I LOVE summer. Hot weather just feels like Australia.

It’s as if the essence of this nation hibernates all winter and comes out in late spring, with a hard-earned thirst.

But here’s the thing. Hot weather is bad for business. You might think demand for SPF 30+, Golden Gaytimes and last minute air conditioning installations is enough to keep the economy ticking over.

But the word is in. The economy is more like a salad than a snag. It doesn’t perform well when the heat is on.

And the heat is on. The Bureau of Meteorology says our last three springs have been our warmest on record. This El Niño is a strong one and it is at its peak. The next three months are going to be roasting.

Picture: Supplied.

Experts have studied the way economies wilt in the heat. Dr Paul Burke from the Australian National University says heat can damage our willingness to work, and how much we get done when we are there.

“There is international evidence that very hot weather is bad news for economic growth. Labour supply, labour productivity and agricultural output are among the indicators that can take a hit,” he says, before offering a consolation.

“A hot summer is a good time to sell ice creams, though.”

Heat stress cost the economy $7 billion in 2013-14 according to one report. The places we go to escape heat stress do well.

The winners of a summer heatwave will be pubs and hotels, according to the CEO of Celsius Pro, a company that lets businesses hedge against bad weather.

Jonathan Barratt says the hospitality industry thrives on sunny days.

“It’s very critical in this period – the Christmas holiday period – that it is good weather.”

The losers, he explains will be construction industries – they can’t work in hot weather – and also broad acre farmers.

“We are talking about wheat, we are talking about barley, sorghum, canola, soybean,” he says.

“It is coming off the back of an already dry period and what subsoil moisture we’ve had for a lot of crops aren’t there any more. “

Goldman Sachs is also very worried about drought – the investment bank reckons it could take 0.75 percentage points off Australia’s economic growth next year.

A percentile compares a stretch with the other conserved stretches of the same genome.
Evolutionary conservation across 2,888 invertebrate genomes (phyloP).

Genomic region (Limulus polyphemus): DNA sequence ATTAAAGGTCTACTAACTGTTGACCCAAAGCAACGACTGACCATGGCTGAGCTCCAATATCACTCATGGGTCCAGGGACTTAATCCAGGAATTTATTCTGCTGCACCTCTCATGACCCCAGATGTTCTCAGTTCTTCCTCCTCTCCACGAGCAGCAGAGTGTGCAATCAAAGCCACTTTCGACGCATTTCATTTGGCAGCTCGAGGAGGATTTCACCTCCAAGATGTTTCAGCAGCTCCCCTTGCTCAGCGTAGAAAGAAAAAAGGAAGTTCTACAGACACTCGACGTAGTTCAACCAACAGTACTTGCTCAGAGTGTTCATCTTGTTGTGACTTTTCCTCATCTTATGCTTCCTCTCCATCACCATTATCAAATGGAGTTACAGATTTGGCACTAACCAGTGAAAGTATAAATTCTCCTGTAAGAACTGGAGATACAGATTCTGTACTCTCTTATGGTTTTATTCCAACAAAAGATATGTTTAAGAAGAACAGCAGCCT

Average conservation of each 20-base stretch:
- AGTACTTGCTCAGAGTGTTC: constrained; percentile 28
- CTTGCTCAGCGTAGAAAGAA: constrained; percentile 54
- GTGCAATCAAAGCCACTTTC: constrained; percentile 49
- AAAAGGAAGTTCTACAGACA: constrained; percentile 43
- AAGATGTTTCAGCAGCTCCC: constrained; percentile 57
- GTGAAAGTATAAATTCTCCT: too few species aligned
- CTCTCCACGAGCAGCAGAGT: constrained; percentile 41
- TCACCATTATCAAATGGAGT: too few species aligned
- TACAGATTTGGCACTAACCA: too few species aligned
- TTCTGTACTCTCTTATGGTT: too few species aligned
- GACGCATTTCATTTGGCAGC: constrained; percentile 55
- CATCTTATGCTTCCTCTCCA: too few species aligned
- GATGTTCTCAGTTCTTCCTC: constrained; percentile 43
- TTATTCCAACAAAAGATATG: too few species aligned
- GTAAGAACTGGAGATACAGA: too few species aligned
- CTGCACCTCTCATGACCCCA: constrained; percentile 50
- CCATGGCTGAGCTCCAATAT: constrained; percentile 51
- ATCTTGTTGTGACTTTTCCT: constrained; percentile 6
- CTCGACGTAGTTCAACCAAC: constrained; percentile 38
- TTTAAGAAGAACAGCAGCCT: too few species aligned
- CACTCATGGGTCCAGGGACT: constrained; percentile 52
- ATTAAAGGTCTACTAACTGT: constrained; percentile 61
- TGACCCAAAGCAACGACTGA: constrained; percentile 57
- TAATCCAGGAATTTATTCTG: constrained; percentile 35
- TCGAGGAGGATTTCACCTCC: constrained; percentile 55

“This represents the most easily identifiable risk to economic growth in the new year,” said Head of Macro Research Tim Toohey in a note to clients.

“Early warning indicators suggest Australia could be facing one of its most severe droughts in the 50 years.”

The only good news for farmers standing in their sweltering paddocks, is that because of demand from Asia, prices for farm goods are rising.

Now, the BOM is not predicting drought across the whole of Australia. They expect higher than normal rainfall around Brisbane and in Tasmania. But northern WA and the top of the continent will be much drier over summer.

Picture: Supplied.

Picture: Supplied.Source:Supplied

Summer comes round every year, so obviously getting a bit hotter is not the problem. The problem is how the economy reacts when it gets super hot.

The following graph shows that above a certain point, the hotter your country is to start with, the worse you cope with a few extra degrees of warmth.

Picture: Supplied.

Picture: Supplied.Source:Supplied

Researchers have found a tipping point in the relationship between climate and economic growth.

The mild places grow fast. This means some countries – Canada and Russia for example – could benefit from higher temperatures after climate change.

But most countries would do worse if it were warmer, if their research holds true. (Australia’s shade of pink in this map reminds of me of how I look when I don’t put on sunscreen.)

Picture: Supplied.

Picture: Supplied.Source:Supplied

So hotter temperatures might not just give our economy some sizzle, but actually burn it. That’s a shame. I love summer – but not enough to have it around all twelve months of the year.



By Adam